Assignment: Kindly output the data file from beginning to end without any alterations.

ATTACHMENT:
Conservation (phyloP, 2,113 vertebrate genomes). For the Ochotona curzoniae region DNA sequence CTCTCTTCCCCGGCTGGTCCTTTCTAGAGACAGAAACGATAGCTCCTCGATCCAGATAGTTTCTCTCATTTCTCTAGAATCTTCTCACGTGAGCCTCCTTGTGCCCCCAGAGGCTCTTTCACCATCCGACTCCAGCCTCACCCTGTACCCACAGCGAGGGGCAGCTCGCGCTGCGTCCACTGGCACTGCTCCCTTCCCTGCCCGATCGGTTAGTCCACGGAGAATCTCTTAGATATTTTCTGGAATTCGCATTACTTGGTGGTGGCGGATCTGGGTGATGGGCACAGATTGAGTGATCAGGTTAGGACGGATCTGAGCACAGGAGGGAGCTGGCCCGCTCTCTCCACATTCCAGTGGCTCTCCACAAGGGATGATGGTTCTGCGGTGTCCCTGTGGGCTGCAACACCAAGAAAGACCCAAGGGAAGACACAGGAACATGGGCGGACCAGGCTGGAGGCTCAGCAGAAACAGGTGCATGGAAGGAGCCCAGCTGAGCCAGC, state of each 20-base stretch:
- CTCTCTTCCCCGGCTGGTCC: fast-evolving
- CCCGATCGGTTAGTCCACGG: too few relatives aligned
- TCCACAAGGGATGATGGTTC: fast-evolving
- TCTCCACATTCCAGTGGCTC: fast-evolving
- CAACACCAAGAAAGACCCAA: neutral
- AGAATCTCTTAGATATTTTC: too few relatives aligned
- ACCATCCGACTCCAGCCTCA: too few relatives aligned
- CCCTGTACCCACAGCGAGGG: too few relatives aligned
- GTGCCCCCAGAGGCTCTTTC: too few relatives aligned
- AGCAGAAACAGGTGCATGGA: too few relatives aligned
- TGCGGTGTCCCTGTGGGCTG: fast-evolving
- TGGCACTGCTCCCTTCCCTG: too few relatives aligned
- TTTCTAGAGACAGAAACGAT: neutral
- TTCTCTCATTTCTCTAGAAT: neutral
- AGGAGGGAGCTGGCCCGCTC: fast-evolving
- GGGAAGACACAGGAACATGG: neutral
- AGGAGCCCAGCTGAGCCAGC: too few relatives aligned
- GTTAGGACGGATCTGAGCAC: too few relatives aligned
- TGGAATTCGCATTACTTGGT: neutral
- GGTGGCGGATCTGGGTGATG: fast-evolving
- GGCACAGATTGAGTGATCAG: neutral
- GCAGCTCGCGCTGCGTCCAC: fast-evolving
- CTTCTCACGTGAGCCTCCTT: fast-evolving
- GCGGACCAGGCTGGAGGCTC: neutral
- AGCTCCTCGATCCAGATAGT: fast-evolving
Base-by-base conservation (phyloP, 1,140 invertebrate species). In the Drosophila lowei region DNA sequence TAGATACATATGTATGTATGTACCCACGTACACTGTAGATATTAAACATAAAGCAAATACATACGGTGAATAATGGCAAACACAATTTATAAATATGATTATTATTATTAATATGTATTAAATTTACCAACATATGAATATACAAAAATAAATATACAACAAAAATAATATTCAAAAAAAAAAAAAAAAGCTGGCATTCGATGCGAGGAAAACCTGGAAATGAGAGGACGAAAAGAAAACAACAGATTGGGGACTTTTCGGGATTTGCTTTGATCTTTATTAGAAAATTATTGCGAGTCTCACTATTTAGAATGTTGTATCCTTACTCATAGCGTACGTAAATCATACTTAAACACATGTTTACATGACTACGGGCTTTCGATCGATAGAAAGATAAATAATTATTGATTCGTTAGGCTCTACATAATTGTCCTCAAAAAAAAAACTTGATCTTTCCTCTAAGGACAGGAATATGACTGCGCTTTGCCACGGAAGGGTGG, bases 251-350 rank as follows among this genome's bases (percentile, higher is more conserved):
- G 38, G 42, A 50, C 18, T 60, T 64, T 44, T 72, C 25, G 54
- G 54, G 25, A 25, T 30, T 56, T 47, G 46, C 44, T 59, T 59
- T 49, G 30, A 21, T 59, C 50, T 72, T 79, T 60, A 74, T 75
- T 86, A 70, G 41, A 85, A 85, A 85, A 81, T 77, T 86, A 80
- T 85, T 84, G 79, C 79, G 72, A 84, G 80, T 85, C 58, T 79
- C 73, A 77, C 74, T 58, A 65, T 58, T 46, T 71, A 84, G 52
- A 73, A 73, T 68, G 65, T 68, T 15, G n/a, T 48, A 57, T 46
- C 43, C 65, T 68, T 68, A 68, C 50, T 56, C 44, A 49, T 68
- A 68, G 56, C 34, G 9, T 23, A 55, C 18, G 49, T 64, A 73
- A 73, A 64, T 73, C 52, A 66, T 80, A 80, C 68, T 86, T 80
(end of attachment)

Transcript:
Conservation (phyloP, 2,113 vertebrate genomes). For the Ochotona curzoniae region DNA sequence CTCTCTTCCCCGGCTGGTCCTTTCTAGAGACAGAAACGATAGCTCCTCGATCCAGATAGTTTCTCTCATTTCTCTAGAATCTTCTCACGTGAGCCTCCTTGTGCCCCCAGAGGCTCTTTCACCATCCGACTCCAGCCTCACCCTGTACCCACAGCGAGGGGCAGCTCGCGCTGCGTCCACTGGCACTGCTCCCTTCCCTGCCCGATCGGTTAGTCCACGGAGAATCTCTTAGATATTTTCTGGAATTCGCATTACTTGGTGGTGGCGGATCTGGGTGATGGGCACAGATTGAGTGATCAGGTTAGGACGGATCTGAGCACAGGAGGGAGCTGGCCCGCTCTCTCCACATTCCAGTGGCTCTCCACAAGGGATGATGGTTCTGCGGTGTCCCTGTGGGCTGCAACACCAAGAAAGACCCAAGGGAAGACACAGGAACATGGGCGGACCAGGCTGGAGGCTCAGCAGAAACAGGTGCATGGAAGGAGCCCAGCTGAGCCAGC, state of each 20-base stretch:
- CTCTCTTCCCCGGCTGGTCC: fast-evolving
- CCCGATCGGTTAGTCCACGG: too few relatives aligned
- TCCACAAGGGATGATGGTTC: fast-evolving
- TCTCCACATTCCAGTGGCTC: fast-evolving
- CAACACCAAGAAAGACCCAA: neutral
- AGAATCTCTTAGATATTTTC: too few relatives aligned
- ACCATCCGACTCCAGCCTCA: too few relatives aligned
- CCCTGTACCCACAGCGAGGG: too few relatives aligned
- GTGCCCCCAGAGGCTCTTTC: too few relatives aligned
- AGCAGAAACAGGTGCATGGA: too few relatives aligned
- TGCGGTGTCCCTGTGGGCTG: fast-evolving
- TGGCACTGCTCCCTTCCCTG: too few relatives aligned
- TTTCTAGAGACAGAAACGAT: neutral
- TTCTCTCATTTCTCTAGAAT: neutral
- AGGAGGGAGCTGGCCCGCTC: fast-evolving
- GGGAAGACACAGGAACATGG: neutral
- AGGAGCCCAGCTGAGCCAGC: too few relatives aligned
- GTTAGGACGGATCTGAGCAC: too few relatives aligned
- TGGAATTCGCATTACTTGGT: neutral
- GGTGGCGGATCTGGGTGATG: fast-evolving
- GGCACAGATTGAGTGATCAG: neutral
- GCAGCTCGCGCTGCGTCCAC: fast-evolving
- CTTCTCACGTGAGCCTCCTT: fast-evolving
- GCGGACCAGGCTGGAGGCTC: neutral
- AGCTCCTCGATCCAGATAGT: fast-evolving
Base-by-base conservation (phyloP, 1,140 invertebrate species). In the Drosophila lowei region DNA sequence TAGATACATATGTATGTATGTACCCACGTACACTGTAGATATTAAACATAAAGCAAATACATACGGTGAATAATGGCAAACACAATTTATAAATATGATTATTATTATTAATATGTATTAAATTTACCAACATATGAATATACAAAAATAAATATACAACAAAAATAATATTCAAAAAAAAAAAAAAAAGCTGGCATTCGATGCGAGGAAAACCTGGAAATGAGAGGACGAAAAGAAAACAACAGATTGGGGACTTTTCGGGATTTGCTTTGATCTTTATTAGAAAATTATTGCGAGTCTCACTATTTAGAATGTTGTATCCTTACTCATAGCGTACGTAAATCATACTTAAACACATGTTTACATGACTACGGGCTTTCGATCGATAGAAAGATAAATAATTATTGATTCGTTAGGCTCTACATAATTGTCCTCAAAAAAAAAACTTGATCTTTCCTCTAAGGACAGGAATATGACTGCGCTTTGCCACGGAAGGGTGG, bases 251-350 rank as follows among this genome's bases (percentile, higher is more conserved):
- G 38, G 42, A 50, C 18, T 60, T 64, T 44, T 72, C 25, G 54
- G 54, G 25, A 25, T 30, T 56, T 47, G 46, C 44, T 59, T 59
- T 49, G 30, A 21, T 59, C 50, T 72, T 79, T 60, A 74, T 75
- T 86, A 70, G 41, A 85, A 85, A 85, A 81, T 77, T 86, A 80
- T 85, T 84, G 79, C 79, G 72, A 84, G 80, T 85, C 58, T 79
- C 73, A 77, C 74, T 58, A 65, T 58, T 46, T 71, A 84, G 52
- A 73, A 73, T 68, G 65, T 68, T 15, G n/a, T 48, A 57, T 46
- C 43, C 65, T 68, T 68, A 68, C 50, T 56, C 44, A 49, T 68
- A 68, G 56, C 34, G 9, T 23, A 55, C 18, G 49, T 64, A 73
- A 73, A 64, T 73, C 52, A 66, T 80, A 80, C 68, T 86, T 80